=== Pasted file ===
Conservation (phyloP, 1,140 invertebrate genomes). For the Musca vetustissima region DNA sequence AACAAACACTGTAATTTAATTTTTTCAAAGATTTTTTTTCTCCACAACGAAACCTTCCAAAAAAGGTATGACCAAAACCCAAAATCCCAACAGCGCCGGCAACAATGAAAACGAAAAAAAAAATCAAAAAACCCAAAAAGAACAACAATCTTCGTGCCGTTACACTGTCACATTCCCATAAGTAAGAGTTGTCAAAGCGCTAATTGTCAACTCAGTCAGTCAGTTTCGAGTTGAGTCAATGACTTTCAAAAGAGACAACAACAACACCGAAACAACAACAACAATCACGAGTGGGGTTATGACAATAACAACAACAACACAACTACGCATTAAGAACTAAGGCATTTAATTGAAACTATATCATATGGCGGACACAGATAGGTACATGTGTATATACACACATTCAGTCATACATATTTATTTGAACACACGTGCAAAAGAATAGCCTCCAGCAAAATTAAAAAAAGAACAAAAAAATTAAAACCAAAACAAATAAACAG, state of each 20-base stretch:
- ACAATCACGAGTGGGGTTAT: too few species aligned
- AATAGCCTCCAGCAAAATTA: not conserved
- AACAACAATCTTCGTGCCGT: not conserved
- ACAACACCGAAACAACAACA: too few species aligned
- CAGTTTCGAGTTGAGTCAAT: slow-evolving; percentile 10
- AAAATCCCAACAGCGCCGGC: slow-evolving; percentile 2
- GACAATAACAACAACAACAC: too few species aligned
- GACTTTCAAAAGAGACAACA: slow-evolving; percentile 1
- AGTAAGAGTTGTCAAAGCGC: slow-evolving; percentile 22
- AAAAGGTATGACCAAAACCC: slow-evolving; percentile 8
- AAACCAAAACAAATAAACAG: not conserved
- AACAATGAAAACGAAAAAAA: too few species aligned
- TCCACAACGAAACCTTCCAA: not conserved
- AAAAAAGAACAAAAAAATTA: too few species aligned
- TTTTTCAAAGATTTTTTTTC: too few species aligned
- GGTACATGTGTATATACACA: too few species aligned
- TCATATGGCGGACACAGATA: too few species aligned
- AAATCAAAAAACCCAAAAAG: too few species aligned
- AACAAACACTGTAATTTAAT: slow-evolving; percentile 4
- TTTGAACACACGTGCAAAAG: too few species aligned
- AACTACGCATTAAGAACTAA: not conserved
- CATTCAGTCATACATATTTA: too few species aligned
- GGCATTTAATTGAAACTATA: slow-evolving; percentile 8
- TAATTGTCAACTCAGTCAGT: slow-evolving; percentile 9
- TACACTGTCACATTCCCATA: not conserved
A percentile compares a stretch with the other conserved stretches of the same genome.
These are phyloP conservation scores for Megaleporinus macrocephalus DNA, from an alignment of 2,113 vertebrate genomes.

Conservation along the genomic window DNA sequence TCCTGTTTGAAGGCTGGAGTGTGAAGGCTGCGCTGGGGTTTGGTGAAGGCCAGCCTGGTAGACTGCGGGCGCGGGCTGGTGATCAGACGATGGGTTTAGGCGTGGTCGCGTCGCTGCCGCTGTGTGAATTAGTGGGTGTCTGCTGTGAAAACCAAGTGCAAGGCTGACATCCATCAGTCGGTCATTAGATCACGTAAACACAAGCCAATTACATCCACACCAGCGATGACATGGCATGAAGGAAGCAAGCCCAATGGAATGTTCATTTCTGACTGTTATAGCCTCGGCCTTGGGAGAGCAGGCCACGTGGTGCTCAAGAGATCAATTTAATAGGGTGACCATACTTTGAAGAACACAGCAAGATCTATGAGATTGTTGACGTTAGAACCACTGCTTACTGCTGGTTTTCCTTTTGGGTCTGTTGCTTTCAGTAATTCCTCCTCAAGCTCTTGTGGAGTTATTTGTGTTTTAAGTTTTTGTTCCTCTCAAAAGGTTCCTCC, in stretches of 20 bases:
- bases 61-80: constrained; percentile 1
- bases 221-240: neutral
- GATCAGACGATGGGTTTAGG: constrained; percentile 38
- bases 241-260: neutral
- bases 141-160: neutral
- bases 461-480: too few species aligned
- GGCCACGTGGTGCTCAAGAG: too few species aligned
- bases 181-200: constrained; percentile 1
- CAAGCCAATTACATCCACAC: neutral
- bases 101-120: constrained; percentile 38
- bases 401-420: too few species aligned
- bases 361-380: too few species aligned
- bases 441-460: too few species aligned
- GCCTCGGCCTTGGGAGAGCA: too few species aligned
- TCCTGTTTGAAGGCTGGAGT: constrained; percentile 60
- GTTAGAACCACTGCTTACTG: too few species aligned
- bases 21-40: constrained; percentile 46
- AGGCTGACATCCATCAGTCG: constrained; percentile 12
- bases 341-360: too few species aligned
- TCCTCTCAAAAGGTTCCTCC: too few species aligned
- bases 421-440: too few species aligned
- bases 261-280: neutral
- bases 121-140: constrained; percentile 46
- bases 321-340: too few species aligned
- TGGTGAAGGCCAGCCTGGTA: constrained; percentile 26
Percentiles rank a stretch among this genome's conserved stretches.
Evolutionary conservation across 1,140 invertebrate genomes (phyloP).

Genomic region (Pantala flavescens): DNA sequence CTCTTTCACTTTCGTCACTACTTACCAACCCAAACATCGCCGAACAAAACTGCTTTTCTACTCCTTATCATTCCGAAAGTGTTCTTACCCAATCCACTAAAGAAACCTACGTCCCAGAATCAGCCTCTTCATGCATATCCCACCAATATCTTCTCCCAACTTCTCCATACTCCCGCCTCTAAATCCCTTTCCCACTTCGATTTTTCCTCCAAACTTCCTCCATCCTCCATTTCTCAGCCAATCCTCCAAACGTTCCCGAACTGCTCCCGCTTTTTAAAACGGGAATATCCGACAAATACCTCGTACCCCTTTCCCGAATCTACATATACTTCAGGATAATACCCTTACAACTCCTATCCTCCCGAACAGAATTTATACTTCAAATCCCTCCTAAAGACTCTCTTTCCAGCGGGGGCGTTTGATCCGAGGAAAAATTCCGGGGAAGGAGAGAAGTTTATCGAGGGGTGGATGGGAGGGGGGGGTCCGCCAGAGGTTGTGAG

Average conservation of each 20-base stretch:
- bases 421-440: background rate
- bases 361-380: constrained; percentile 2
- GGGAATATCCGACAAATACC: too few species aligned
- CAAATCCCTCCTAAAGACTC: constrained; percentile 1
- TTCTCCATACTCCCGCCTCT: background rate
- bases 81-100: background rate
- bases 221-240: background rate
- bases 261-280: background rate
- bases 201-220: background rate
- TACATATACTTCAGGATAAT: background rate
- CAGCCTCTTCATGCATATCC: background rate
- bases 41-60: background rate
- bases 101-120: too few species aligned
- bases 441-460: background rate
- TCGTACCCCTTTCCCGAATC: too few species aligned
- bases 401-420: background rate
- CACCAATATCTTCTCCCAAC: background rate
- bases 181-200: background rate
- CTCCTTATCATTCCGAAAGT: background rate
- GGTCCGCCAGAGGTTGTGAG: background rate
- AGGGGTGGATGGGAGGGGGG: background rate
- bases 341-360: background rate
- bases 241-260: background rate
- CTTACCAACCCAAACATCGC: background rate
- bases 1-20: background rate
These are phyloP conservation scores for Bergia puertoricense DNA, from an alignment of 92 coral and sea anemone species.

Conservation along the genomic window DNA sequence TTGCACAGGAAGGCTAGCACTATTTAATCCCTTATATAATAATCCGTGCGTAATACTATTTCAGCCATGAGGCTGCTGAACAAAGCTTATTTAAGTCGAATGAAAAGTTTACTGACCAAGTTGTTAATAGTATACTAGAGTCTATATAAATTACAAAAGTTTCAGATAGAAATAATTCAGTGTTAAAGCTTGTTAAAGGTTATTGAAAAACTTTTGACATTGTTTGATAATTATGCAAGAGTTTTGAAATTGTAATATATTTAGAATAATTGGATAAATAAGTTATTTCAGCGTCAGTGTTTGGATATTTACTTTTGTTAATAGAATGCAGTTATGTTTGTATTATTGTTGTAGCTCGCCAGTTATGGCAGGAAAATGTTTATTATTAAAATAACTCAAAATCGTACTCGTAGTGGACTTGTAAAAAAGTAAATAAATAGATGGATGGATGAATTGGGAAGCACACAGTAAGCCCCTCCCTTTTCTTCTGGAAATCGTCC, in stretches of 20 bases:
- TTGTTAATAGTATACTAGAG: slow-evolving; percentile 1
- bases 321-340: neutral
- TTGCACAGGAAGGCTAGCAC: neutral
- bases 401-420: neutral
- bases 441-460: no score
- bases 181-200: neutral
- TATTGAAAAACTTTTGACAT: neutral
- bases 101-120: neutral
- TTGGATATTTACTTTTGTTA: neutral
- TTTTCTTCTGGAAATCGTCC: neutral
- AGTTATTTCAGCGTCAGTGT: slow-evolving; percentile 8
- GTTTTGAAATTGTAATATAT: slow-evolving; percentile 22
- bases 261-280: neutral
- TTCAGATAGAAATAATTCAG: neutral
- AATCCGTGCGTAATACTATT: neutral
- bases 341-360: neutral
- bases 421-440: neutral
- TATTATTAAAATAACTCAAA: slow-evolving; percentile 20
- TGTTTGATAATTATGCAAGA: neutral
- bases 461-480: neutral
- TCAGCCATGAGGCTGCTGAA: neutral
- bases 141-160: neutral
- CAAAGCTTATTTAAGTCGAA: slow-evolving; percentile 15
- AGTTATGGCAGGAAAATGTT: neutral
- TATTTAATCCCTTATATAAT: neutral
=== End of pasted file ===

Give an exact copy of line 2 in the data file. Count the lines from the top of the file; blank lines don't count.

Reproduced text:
- ACAATCACGAGTGGGGTTAT: too few species aligned